The Crocodile review – ‘a carefully considered yet hilariously nuts production’

Cesca Echlin is left in fits after a performance of Dostoyevsky's short story

Copyright: Nitrous Cow Productions, Luke Wintour

Wednesday of 7th week: term is trudging on unbearably close to the end, and Oxford has been hit by a freezing blizzard that has, apparently, drifted over from the depths of Siberia. What, you may ask, could ever make you leave the comforting confines of your room?

I think I might have just the play for you – a production that will bring you a shot of energy at this potentially dreary point in term. Tom Basden’s The Crocodile is based on a short story by Dostoyevsky, and was first put on in 2015 as part of the Manchester International Festival. Set in 19th century St. Petersburg, The Crocodile follows an Avant-Garde yet totally failing actor, Ivan, and his friends Zack and Anya, as Ivan somehow finds himself swallowed whole by a crocodile at the zoo. Whilst at first Ivan demands that that the zoo’s management cut open the croc, he soon finds that his new reptilian home could provide an alternative means for attention, and the route to success he has always sought.

As soon as I entered the Pilch on this icy Wednesday I knew I was in for a bit of fun – Nitrous Cow Productions created an instantly gratifying pre-show atmosphere. Members of the crew dished out different pairs of furry animal ears for audience members to wear. Sarah Spencer’s original score should also be credited for the part it plays in creating the mood: it was cheeky and circus-like, whilst at the same time grounding the play in its Russian setting.

The play unhesitatingly introduces the audience to its pretentious protagonist with full force. Ivan, played by Dominick Weatherby, erupts onto the stage, interrogating audience members and exclaiming with frustration: “What is this world coming to?” Weatherby delivers a very impressive performance from the outset. He commands the stage not only vocally but also physically, taking Ivan’s performative nature to the next level as he jumps, dips, and turns across the central space. Ivan’s fierce character is intelligently countered by his strait-laced friend, Zack, played by Luke Wintour. Wintour’s character responds to Ivan’s performativity with a slower and well-considered cynicism, creating a satisfying contrast that produces some of this production’s best comic moments. As Ivan declares to his friend proudly: “I’m a lion, and you’re a, you know, a cow.” Kate Weir delivers the role of Anya (Zack’s girlfriend and, complicatedly, Ivan’s former flame) with a hilarious level of shrieking energy, both complementing Ivan’s performativity and further emphasising Zack’s squareness. The audience cannot help but like and enjoy these three central characters and the ridiculousness that surrounds them.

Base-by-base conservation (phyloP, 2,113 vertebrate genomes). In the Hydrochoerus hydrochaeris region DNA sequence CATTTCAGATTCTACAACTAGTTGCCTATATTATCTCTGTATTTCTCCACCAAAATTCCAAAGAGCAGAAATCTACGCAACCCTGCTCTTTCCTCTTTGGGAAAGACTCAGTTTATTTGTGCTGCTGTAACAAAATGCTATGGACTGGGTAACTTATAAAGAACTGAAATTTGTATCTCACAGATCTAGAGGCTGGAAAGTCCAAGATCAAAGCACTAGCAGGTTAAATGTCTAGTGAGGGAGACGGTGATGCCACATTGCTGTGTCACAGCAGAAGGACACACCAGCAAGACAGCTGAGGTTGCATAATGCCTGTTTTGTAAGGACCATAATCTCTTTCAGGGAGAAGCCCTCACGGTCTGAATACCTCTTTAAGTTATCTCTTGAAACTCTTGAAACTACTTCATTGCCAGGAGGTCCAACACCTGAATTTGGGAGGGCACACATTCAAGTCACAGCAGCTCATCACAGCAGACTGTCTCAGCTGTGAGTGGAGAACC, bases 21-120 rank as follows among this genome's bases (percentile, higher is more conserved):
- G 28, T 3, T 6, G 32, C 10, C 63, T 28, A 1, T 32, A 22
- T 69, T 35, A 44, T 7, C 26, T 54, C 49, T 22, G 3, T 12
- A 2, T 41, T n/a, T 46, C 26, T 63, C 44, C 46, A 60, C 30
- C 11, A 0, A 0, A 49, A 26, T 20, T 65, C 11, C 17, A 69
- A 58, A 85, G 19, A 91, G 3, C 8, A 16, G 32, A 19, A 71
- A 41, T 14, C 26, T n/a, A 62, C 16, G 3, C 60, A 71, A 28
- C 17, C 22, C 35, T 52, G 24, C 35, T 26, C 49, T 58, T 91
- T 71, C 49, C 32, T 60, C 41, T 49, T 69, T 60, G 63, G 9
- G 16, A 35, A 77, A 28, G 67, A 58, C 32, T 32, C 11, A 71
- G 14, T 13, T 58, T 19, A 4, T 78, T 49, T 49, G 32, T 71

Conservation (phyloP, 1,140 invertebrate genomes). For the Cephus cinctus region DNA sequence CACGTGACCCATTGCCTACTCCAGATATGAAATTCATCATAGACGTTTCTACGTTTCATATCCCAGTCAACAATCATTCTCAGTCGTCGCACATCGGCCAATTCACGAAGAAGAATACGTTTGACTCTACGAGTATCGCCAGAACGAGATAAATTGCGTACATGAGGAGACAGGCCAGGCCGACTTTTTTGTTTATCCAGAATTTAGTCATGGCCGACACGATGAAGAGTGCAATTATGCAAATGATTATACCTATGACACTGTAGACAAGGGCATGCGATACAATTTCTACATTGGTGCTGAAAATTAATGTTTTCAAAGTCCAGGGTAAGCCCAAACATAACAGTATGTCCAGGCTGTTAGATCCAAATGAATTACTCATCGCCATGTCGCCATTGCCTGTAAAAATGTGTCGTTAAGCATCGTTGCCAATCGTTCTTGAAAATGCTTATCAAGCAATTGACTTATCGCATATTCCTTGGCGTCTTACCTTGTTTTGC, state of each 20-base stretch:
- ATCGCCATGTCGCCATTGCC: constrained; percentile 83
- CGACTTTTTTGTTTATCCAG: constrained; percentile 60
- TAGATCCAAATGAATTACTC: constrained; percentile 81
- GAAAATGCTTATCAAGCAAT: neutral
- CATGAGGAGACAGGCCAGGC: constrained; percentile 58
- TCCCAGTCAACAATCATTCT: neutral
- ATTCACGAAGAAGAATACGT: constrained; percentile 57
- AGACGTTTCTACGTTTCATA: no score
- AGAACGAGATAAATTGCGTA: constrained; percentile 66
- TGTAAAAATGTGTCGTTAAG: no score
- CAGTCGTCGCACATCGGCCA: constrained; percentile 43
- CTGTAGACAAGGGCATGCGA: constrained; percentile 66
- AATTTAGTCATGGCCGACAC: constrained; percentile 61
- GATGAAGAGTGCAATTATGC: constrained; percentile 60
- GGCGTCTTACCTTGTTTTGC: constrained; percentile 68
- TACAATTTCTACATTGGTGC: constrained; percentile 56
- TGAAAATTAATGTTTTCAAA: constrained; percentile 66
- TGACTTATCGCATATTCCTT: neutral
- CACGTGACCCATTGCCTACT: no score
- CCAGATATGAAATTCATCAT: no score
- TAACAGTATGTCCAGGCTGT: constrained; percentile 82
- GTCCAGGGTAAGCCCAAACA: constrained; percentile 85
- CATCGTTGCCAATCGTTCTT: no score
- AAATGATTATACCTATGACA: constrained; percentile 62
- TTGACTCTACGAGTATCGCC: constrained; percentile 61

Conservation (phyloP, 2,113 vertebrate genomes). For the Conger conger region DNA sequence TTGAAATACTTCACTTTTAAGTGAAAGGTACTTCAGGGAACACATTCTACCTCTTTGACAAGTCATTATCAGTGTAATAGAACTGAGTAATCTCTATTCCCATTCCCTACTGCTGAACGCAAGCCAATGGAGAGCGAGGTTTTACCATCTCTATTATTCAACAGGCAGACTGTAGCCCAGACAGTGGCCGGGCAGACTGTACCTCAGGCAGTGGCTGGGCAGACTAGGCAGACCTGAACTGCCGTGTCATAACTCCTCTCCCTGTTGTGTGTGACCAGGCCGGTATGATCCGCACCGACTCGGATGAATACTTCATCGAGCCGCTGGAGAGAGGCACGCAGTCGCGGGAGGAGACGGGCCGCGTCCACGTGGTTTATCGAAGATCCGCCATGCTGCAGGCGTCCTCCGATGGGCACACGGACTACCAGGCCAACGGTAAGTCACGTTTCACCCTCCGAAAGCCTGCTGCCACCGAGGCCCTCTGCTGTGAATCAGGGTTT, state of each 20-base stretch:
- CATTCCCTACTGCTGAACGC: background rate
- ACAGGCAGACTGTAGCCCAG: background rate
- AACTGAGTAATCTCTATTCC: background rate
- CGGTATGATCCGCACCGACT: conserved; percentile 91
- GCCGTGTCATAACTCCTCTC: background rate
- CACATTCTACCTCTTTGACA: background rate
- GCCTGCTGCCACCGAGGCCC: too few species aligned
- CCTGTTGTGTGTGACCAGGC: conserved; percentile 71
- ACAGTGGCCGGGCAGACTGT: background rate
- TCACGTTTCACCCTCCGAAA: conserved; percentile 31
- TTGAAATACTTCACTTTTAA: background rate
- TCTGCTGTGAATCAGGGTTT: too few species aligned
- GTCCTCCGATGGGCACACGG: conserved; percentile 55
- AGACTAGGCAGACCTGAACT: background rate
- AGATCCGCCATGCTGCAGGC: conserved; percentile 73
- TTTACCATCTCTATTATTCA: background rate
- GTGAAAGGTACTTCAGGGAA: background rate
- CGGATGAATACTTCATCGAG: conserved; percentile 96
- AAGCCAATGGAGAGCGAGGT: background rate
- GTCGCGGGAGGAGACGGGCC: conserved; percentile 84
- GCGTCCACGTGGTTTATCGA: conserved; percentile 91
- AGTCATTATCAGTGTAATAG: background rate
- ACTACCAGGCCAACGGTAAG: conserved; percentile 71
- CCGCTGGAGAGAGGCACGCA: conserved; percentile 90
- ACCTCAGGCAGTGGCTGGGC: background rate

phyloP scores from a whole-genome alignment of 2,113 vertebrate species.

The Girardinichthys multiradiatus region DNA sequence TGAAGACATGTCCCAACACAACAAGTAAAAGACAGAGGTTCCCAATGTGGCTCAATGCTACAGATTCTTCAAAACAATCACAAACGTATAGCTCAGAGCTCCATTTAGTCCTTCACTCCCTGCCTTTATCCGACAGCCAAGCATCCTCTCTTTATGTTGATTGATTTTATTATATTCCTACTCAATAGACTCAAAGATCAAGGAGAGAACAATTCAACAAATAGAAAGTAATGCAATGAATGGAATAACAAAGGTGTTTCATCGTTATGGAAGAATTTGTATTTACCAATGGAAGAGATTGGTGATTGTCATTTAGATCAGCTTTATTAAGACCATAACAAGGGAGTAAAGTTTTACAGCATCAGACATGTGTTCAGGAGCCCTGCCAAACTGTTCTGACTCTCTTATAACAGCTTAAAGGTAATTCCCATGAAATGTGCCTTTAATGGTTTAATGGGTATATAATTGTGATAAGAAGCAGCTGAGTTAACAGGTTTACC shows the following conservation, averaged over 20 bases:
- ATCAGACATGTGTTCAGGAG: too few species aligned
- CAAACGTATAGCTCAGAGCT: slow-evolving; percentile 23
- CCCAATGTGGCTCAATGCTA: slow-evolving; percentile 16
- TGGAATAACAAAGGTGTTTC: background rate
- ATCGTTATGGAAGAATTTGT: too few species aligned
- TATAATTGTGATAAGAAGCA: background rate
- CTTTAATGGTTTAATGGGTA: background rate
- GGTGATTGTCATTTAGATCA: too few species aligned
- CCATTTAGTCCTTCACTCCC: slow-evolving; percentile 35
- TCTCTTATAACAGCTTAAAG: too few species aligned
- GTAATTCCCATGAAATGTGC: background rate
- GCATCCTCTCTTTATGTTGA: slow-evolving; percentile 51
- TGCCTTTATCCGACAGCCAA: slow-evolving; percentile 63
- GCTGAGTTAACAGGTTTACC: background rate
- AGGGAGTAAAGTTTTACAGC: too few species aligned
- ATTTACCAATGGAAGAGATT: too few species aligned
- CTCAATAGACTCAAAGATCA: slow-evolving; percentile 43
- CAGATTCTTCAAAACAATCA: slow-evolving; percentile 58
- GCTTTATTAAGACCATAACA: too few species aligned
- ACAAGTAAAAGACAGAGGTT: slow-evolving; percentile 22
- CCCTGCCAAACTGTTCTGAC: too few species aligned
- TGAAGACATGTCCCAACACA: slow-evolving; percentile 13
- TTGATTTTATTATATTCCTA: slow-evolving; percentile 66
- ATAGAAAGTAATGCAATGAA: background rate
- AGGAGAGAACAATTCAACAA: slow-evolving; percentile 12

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This trio is supported by some other strong performances. Jon Berry is a particular highlight – his pedantic performance as bureaucrat Mr. Zlobin took the laughter to new levels. The play’s pedantic undertone is encapsulated in Julia Pilkington’s depiction of zookeeper Mr. Popov as she demarks a section of the stage with tinsel and demands seven roubles from Ivan and Zack who just happen to be inside it.

It is through attention to comic detail that this production succeeds, and it is therefore necessary to pay tribute to its director, Alex Rugman. From Jon Berry’s insanely camp table-setting during the dinner scene (which I must confess nearly brought me to tears, I was laughing so much), to Ivan’s crocodile-themed Lacoste sliders, a protestor’s ‘Wenger Out’ placards, and Mr. Zlobin’s stress-fruit, Rugman took great care over this production and scored comedic goals in the process. The production’s ability to straddle genres is impressive – it’s kookiness appeals to the Mighty Boosh fans among us whilst Peep Show enthusiasts are sure to love its pedantry.

One aspect of the play that felt less considered potentially was the role of politics in the script. It was difficult to ascertain the meaning behind Ivan’s great rhetorical ramblings. Russia’s politically divided atmosphere in the 19th and early 20th century was touched on somewhat, but I think it could have provided a more effective edge to the production’s comedic successes than it did. This might just be an issue with the script itself.

Overall, this production is a great night out with heaps of talent and, for me, its experimental nature is what student theatre should be about.

1 COMMENT

  1. Would it be possible to announce plays and shows in your pages before they take place? It is often quite disappointing to read reviews about wonderful shows that one simply cannot attend because they have gone by.

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